Browsing Master's Program in International Affairs (MPIA) Capstones by Title
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County Judge Randy Sims, Texas Director of Homeland Security; Department of Homeland Security ( 2006)[more][less]
Description: Gaps of understanding exist between Homeland Security Response and Recovery strategies and policies at the federal level versus understanding, authority, and capability at the state and local level. Responsibilities, authority, and expectations at every level of government (including the public) need to be clarified. Hurricanes Katrina and Rita provide an excellent case study to see what policies should be changed in the areas of response and recovery to major disasters in the future.
A variety of strategies, policies, and plans are already in place to deal with disasters and catastrophic events. Faculty members provided access to documents that describe the policies, as well as a framework to examine response and recovery "at the tip of the spear." Students selected the aspect of the framework they wished to address, fleshed it out in detail through discussions and research, identified the gaps in theory, used Hurricanes Katrina and/or Rita to examine how those gaps developed in reality, and developed a set of policy recommendations to close those gaps. The final student recommendations were presented to the clients.
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Causey, Chris; Hahn, Jason; Heichelbach, Terry; Malecha, Lindsay; Meiners, Stephen; Race, Brandon ( 2009)[more][less]
Description: Government agencies face special problems when they seek to assess non-disaster security risks in areas where there are multiple jurisdictions and levels of governance. The client, Centra Technology, in support of the Department of Homeland Security, sought a conceptual approach or theoretical model for determining how governments should value, assess, and balance risks that arise from illegal immigration, weapons smuggling, the narcotics trade, natural disasters, and terrorism. The students compiled and evaluated the available literature on the subject and developed a structure by which policymakers should consider the difficulties of regional risk assessment.
Files in this item: 1Engel_Spring2009.pdf (699.4Kb)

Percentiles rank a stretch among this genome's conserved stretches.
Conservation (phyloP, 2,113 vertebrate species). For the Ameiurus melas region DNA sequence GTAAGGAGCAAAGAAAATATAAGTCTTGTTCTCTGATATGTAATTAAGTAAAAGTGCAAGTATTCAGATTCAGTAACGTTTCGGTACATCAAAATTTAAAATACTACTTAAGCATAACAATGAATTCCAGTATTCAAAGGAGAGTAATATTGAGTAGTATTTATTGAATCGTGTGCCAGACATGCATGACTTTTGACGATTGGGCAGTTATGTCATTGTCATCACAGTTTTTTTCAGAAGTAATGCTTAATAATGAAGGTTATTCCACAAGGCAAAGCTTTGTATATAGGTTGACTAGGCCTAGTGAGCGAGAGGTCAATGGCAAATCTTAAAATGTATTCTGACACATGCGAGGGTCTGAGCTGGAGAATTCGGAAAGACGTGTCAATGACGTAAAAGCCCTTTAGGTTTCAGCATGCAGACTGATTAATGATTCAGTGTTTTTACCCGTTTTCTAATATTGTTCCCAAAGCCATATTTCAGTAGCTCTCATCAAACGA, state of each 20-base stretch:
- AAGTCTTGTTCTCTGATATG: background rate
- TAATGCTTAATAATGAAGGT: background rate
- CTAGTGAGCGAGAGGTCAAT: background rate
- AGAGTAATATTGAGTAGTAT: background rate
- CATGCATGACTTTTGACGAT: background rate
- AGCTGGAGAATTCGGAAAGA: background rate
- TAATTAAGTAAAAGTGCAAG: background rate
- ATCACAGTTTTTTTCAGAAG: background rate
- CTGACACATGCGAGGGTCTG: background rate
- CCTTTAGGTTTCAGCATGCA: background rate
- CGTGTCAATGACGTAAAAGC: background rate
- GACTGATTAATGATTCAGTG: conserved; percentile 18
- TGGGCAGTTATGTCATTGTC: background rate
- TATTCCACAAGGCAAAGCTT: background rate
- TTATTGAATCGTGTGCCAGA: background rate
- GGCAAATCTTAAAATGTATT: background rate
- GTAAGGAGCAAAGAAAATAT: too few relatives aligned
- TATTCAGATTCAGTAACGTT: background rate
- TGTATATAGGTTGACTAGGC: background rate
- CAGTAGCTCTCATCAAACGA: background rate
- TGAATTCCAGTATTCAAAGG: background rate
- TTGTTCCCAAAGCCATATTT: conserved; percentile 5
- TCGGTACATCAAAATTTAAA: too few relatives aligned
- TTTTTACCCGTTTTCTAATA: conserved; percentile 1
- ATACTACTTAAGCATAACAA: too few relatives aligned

Chester, Alex; Dang, Thao; Edgell, Amanda; Harber, Matthew; Mahaney, Dace; Messer, Matthew; Ramos, Luis ( 2011)[more][less]
Abstract: Although Zambia has enjoyed decent economic growth, its employment growth and labor productivity have continued to stagnate. What factors explain the stagnation? This Capstone project aims to answer this question through empirical analysis of employment decisions and labor productivity at the firm level using the 2008 Zambia Business Survey (ZBS) and the 2011 World Bank Investment Climate Survey (ICS). The study concludes that to improve business registration in Zambia, policymakers should target rural and agricultural firms, reduce red-tape and regulatory costs, and expand education to grassroots entrepreneurs. To improve labor productivity and employment, focus should be placed on targeting younger firms, increasing agricultural yields, improving access to and the reliability of infrastructure, and fighting government corruption.
Files in this item: 2Mu_Spring2011_Summary.pdf (495.1Kb)(more files)
Chiriboga, Luis M.; Kilmer, Chris; Fan, Rocky ( 2008)[more][less]
Description: This is the second part of a study that began by asking whether exports to developed countries are hampered by the inability of developing Southern African countries to participate fully in the meat export market. The project was broken into two segments focusing on the formal and informal sectors. After conducting in-depth research and refining the development problem, students designed a survey model and flew two group members to Southern Africa to conduct a survey. The survey was designed to help answer why Southern African countries were not participating at greater levels in the meat export market. Using supportive research, economic development theory, and the survey results, students then compiled a report which was presented to the client.
Files in this item: 1Gawande_2008.pdf (524.4Kb)
CEFADES: An impact evaluation of a vocational and rehabilitation program for at-‐risk youth in Eastern DRCChen, Zike; Finnegan, Gavin; Hobson, David; Pinzon, Diego; Vander Hey, Gabriel ( 2013)[more][less]